material fact and that the moving party is entitled to judgment as a matter of law." FED. R. CIV. P. 56(C). The moving
party bears the initial burden of demonstrating the absence of a
genuine dispute of material fact. See Celotex Corp. v. Catrett,
477 U.S. 317, 323 (1986). In this case, where cross motions for
summary judgment are at issue, the Court draws all reasonable
inferences regarding the assertions made in a light favorable to
the non-moving party. Flynn v. Dick Corp., 2005 WL 1904018, *2
(July 29, 2005 D.D.C.). The Court will "grant summary judgment
only if one of the moving parties is entitled to judgment as a
matter of law upon material facts that are not genuinely
disputed." Consumer Fed'n of Am. v. U.S. Dep't of Agric., 2005
WL 1773851, *2 (July 28, 2005 D.D.C.).
II. Fowler has Failed to Demonstrate a Prima Facie Case of
Fowler contends that he was terminated from teaching at
Roosevelt High in violation of Title VII and the DCHRA. Am.
Compl. ¶¶ 14-29. More precisely, he argues that defendants
retaliated against him for opposing Phillip's sexual harassment
of a female faculty member. Pl.'s Mot. For Summ. Judg. at 2.
Courts look to Title VII jurisprudence when analyzing
employment discrimination claims under the DCHRA. E.g., Goos v.
Nat'l Ass'n of Realtors, 715 F. Supp. 2, 3 (D.D.C. 1989). To
establish a prima facie case for retaliation under Title VII, the
plaintiff must demonstrate: "1) that [he] engaged in a
statutorily protected activity; 2) that the employer took an
adverse personnel action; and 3) that a causal connection existed
between the two." McKenna v. Weinberger, 79 F.2d 783, 790 (D.C.
Cir. 1984). The plaintiff bears the initial burden of proving each element of the prima facie case. See
McDonnell Douglas v. Green, 411 U.S. 792, 802 (1973) (concluding
that the complainant carries the burden of demonstrating a prima
facie case of racial discrimination).
The central issue before the Court is whether Fowler has
demonstrated that he engaged in "statutorily protected activity"
under the first prong of the prima facie case of retaliation.
Fowler argues that his response to the official reprimand is a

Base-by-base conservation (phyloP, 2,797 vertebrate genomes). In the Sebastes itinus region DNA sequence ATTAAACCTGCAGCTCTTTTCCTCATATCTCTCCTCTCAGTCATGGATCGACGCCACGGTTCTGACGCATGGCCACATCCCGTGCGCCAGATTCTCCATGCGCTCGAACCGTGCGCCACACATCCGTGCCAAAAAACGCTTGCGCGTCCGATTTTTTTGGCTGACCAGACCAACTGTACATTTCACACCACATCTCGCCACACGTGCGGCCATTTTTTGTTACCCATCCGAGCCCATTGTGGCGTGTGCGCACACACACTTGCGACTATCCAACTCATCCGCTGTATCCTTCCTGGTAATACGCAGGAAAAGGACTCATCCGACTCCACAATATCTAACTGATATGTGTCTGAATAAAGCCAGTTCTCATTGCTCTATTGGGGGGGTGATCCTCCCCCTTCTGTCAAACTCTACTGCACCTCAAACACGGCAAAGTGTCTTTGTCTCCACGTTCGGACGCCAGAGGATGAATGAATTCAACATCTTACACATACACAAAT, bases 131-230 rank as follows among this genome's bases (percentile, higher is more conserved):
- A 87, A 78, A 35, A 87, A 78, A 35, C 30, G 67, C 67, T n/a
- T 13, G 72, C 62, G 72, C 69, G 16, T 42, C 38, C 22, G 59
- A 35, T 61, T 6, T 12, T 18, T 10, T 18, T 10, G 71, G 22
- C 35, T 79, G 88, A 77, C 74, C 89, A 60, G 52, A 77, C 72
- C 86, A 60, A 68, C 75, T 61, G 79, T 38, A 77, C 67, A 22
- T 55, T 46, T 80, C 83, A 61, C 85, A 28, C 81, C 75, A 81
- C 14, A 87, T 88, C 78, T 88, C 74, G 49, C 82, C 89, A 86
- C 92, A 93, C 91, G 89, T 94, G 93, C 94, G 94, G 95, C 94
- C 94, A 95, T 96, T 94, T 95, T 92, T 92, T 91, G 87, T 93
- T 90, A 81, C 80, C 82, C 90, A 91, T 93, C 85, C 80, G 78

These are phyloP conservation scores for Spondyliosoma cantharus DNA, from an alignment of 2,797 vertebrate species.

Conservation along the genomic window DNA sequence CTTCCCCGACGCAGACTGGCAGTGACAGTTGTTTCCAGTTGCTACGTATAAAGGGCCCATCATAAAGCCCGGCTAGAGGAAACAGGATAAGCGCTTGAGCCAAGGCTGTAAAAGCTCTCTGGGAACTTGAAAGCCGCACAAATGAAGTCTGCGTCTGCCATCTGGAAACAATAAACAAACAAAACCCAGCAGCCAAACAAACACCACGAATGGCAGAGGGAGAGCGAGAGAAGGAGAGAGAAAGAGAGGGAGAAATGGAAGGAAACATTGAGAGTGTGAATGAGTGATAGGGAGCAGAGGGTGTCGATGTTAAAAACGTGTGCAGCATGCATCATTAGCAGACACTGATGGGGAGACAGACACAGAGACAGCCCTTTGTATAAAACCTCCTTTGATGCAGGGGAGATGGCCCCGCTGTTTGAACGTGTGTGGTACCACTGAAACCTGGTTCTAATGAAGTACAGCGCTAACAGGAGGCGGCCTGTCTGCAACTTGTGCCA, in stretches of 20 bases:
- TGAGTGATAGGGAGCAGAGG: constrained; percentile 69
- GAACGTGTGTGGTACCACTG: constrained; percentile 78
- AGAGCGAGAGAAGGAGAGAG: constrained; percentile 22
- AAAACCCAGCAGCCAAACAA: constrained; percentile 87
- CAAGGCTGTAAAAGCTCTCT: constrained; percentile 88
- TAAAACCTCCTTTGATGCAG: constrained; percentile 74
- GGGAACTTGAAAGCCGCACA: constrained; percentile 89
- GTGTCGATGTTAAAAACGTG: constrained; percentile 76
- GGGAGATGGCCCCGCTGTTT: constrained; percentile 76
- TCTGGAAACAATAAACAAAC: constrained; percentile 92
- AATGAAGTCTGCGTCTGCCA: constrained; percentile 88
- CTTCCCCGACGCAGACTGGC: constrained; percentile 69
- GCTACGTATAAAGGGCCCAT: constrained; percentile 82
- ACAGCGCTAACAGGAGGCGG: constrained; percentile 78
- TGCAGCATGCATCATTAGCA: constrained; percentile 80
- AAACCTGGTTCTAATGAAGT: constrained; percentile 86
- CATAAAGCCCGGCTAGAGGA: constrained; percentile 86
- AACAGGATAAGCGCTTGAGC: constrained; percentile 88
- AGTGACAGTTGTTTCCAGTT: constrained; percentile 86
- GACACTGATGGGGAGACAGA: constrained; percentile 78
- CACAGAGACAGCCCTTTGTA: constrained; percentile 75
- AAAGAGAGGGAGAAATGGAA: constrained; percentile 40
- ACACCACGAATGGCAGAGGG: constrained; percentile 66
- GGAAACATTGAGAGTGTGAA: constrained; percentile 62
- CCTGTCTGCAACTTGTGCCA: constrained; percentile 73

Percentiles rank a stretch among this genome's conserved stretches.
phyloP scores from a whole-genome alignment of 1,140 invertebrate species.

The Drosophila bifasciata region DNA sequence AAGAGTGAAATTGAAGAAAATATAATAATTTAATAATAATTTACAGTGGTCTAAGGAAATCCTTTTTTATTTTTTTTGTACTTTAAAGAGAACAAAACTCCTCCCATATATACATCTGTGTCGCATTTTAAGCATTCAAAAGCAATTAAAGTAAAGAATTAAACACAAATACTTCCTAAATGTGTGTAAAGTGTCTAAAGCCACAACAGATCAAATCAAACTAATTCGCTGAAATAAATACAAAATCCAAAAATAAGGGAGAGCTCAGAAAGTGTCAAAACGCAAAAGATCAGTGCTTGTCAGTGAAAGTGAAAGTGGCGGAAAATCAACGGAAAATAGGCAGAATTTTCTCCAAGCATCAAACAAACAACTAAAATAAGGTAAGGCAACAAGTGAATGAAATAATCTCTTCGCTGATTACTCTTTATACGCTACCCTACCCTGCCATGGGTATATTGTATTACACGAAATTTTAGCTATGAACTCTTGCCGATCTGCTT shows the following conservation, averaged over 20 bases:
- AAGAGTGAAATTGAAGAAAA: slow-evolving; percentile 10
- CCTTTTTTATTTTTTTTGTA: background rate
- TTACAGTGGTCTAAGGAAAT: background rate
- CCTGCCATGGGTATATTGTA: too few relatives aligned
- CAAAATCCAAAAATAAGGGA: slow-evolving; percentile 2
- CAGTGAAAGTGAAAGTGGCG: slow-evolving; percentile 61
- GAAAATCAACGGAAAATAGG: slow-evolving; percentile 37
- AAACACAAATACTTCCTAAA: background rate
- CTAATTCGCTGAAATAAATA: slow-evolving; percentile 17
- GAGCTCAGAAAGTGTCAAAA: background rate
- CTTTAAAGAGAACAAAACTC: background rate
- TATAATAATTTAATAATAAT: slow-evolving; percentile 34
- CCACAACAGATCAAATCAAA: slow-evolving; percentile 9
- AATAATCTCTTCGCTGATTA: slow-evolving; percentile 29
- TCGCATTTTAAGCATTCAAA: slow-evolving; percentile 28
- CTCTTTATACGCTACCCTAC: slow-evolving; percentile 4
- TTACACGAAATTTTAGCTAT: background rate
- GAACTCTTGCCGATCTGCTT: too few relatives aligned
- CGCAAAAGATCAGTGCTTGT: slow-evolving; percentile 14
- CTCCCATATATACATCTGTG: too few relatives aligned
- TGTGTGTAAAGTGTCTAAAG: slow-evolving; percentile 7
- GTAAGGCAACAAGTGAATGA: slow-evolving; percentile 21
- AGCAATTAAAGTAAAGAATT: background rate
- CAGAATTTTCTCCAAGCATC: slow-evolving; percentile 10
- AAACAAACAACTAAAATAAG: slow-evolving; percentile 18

"protected activity" under § 704(a) of Title VII because the
response contains a paragraph in which he protests Phillip's
alleged sexual harassment of a female faculty member. Pl.'s Mot.
For Summ. Judg. at 9. The Court disagrees.
Section 704(a), the "opposition clause," makes it unlawful for
an employer to discriminate against an employee for opposing "any
practice made an unlawful employment practice" under Title
VII.*fn9 42 U.S.C. § 2000e-3(a). Our Circuit Court requires
employees seeking the protection of this clause to "demonstrate a
good faith, reasonable belief that the challenged practice
violates Title VII." George v. Levitt, 407 F.3d 405, 417 (D.C.
Cir. 2005) (emphasis added); Parker v. Baltimore and Ohio R.R.
Co., 652 F.2d 1012, 1019 (D.C. Cir. 1981) (holding that an
employee may state a claim under § 704(a) even if the employer's
conduct ultimately proves to be lawful, so long as the employee's
opposition is based on a good faith belief that Title VII has
been violated). For the following reasons, Fowler has not done so
here. First, under the facts of this case, Fowler could not have
reasonably believed that Phillip's conduct constitutes "sexual
harassment" under Title VII. Not all sexual advances are
actionable under Title VII. The Code of Federal Regulations
("Code") defines those unsolicited sexual advances that
constitute "sexual harassment." In this regard, the Code states:
Unwelcomed sexual advances, requests for sexual
favors, and other verbal or physical conduct of a
sexual nature constitute sexual harassment when (1)
submission to such conduct is made either explicitly
or implicitly a term or condition of an individual's
employment, (2) submission to or rejection of such
conduct by an individual is used as the basis for
employment decisions affecting such individual, or
(3) such conduct has the purpose or effect of
unreasonably interfering with an individual's work